Snow Over Pendle

There was nowhere to park; every verge, passing place and car park was chocablock.  It was like going to Morecambe beach on a sunny afternoon in August. Both sides of the road were lined with cars, families were everywhere, enjoying a holiday atmosphere with good, old fashioned fun. Yet it isn’t the beach I describe, but Pendle Hill, and it wasn’t warm but -2 degrees centigrade. I met there with friends who came 40 miles to introduce their children to sledging. A thick covering of fluffy snow had settled on the hill and locals and non-locals flocked to it in droves ahead of further Covid restrictions. There were snowmen, snowballs and sledge tracks aplenty. The two little girls I joined were somewhat wary of sliding down the slopes at first, but the elder of the two became quite the expert by the time we were finished. My steel toe-capped wellingtons do my feet few favours in snow, so I was glad to get back to my car to begin navigating through the traffic.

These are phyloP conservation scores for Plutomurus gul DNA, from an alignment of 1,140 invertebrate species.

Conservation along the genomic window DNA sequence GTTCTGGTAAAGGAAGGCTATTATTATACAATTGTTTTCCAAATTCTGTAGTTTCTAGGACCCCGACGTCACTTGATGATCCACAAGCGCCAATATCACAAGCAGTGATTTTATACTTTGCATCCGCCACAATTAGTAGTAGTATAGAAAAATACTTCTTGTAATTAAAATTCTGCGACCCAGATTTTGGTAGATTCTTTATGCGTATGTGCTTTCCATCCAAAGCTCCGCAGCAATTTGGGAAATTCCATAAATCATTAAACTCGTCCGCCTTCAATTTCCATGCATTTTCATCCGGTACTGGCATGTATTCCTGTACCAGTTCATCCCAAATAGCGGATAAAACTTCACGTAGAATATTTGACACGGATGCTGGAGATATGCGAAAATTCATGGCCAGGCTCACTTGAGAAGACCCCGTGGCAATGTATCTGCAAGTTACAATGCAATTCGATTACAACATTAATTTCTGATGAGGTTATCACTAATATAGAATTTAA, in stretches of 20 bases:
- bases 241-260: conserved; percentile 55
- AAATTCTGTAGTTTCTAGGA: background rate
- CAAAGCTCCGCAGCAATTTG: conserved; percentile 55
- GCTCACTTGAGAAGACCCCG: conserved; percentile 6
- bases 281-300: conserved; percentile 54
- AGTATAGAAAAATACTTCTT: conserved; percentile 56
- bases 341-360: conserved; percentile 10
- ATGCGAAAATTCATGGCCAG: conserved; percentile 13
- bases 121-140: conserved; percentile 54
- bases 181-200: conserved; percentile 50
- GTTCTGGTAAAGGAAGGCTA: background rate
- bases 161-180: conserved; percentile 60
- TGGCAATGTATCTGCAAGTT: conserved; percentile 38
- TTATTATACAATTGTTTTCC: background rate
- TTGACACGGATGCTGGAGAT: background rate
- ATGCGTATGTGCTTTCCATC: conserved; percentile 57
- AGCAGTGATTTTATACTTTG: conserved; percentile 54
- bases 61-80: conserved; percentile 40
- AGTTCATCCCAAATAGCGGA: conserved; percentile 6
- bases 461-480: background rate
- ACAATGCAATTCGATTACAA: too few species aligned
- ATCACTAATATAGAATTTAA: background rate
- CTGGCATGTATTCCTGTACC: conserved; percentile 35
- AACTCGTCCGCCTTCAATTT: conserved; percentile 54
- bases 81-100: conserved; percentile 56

It would seem we Englishmen react to snow as we do sunshine: if it’s there, go out and enjoy it, because it might be another year before you see it again. Ah, the joys of living on a temperate, North Atlantic island. Isaiah 1:18 uses snow as a similitude for righteousness:

Come now, and let us reason together, saith the Lord: though your sins be as scarlet, they shall be as white as snow; though they be red like crimson, they shall be as wool.

On account of its white brilliance, before it gets trampled, thrown, pressed and melted, it is a picture of personal holiness. It wonderfully reflects the sun’s rays, adding a beautiful veneer to the landscape. In a country like Israel, and to a lesser extent England, we might add its rarity to the parallel. The more insistent one is on seeing it, the higher up one must go. In Israel, try Mount Hermon, in Lancashire, Pendle. To have scarlet sin replaced by white righteousness, however, one must ascend Calvary, and dwell on Mount Zion thereafter.  

If only we desired moral purity and Christ’s righteousness with the same degree of enthusiasm we seek the frozen water in which we frolic.